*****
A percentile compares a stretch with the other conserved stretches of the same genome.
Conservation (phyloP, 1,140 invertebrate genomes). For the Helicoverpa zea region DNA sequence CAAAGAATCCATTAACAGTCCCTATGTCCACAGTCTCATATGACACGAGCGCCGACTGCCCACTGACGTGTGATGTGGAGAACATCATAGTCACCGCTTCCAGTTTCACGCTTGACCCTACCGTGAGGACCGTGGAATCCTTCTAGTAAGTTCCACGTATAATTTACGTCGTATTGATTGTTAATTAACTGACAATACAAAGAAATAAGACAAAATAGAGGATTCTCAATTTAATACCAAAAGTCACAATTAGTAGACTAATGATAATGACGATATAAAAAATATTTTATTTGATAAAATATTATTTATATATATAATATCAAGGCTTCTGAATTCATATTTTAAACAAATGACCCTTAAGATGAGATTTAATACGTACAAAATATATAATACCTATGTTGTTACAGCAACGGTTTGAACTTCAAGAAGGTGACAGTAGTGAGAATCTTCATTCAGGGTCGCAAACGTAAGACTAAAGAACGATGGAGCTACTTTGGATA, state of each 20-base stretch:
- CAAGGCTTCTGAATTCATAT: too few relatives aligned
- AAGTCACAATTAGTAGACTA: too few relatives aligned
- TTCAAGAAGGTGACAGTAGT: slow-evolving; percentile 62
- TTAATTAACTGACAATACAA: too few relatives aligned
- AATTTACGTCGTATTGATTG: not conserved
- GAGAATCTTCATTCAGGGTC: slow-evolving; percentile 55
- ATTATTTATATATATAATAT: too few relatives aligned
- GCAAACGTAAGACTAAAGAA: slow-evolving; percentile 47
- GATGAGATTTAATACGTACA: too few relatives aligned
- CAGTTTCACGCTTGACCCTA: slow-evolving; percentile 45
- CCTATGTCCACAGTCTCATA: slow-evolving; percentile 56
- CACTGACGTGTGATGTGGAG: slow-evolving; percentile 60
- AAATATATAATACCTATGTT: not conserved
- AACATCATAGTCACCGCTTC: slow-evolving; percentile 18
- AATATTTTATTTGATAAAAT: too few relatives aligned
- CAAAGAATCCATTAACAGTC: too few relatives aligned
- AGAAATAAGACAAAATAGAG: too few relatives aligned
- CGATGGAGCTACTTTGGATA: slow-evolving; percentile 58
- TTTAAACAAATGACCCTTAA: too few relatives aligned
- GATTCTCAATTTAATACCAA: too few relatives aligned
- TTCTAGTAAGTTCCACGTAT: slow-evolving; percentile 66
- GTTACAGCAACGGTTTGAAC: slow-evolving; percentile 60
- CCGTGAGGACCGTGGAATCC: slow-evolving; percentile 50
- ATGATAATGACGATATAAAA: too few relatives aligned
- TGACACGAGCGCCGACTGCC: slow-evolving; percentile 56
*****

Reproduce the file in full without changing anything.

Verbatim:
A percentile compares a stretch with the other conserved stretches of the same genome.
Conservation (phyloP, 1,140 invertebrate genomes). For the Helicoverpa zea region DNA sequence CAAAGAATCCATTAACAGTCCCTATGTCCACAGTCTCATATGACACGAGCGCCGACTGCCCACTGACGTGTGATGTGGAGAACATCATAGTCACCGCTTCCAGTTTCACGCTTGACCCTACCGTGAGGACCGTGGAATCCTTCTAGTAAGTTCCACGTATAATTTACGTCGTATTGATTGTTAATTAACTGACAATACAAAGAAATAAGACAAAATAGAGGATTCTCAATTTAATACCAAAAGTCACAATTAGTAGACTAATGATAATGACGATATAAAAAATATTTTATTTGATAAAATATTATTTATATATATAATATCAAGGCTTCTGAATTCATATTTTAAACAAATGACCCTTAAGATGAGATTTAATACGTACAAAATATATAATACCTATGTTGTTACAGCAACGGTTTGAACTTCAAGAAGGTGACAGTAGTGAGAATCTTCATTCAGGGTCGCAAACGTAAGACTAAAGAACGATGGAGCTACTTTGGATA, state of each 20-base stretch:
- CAAGGCTTCTGAATTCATAT: too few relatives aligned
- AAGTCACAATTAGTAGACTA: too few relatives aligned
- TTCAAGAAGGTGACAGTAGT: slow-evolving; percentile 62
- TTAATTAACTGACAATACAA: too few relatives aligned
- AATTTACGTCGTATTGATTG: not conserved
- GAGAATCTTCATTCAGGGTC: slow-evolving; percentile 55
- ATTATTTATATATATAATAT: too few relatives aligned
- GCAAACGTAAGACTAAAGAA: slow-evolving; percentile 47
- GATGAGATTTAATACGTACA: too few relatives aligned
- CAGTTTCACGCTTGACCCTA: slow-evolving; percentile 45
- CCTATGTCCACAGTCTCATA: slow-evolving; percentile 56
- CACTGACGTGTGATGTGGAG: slow-evolving; percentile 60
- AAATATATAATACCTATGTT: not conserved
- AACATCATAGTCACCGCTTC: slow-evolving; percentile 18
- AATATTTTATTTGATAAAAT: too few relatives aligned
- CAAAGAATCCATTAACAGTC: too few relatives aligned
- AGAAATAAGACAAAATAGAG: too few relatives aligned
- CGATGGAGCTACTTTGGATA: slow-evolving; percentile 58
- TTTAAACAAATGACCCTTAA: too few relatives aligned
- GATTCTCAATTTAATACCAA: too few relatives aligned
- TTCTAGTAAGTTCCACGTAT: slow-evolving; percentile 66
- GTTACAGCAACGGTTTGAAC: slow-evolving; percentile 60
- CCGTGAGGACCGTGGAATCC: slow-evolving; percentile 50
- ATGATAATGACGATATAAAA: too few relatives aligned
- TGACACGAGCGCCGACTGCC: slow-evolving; percentile 56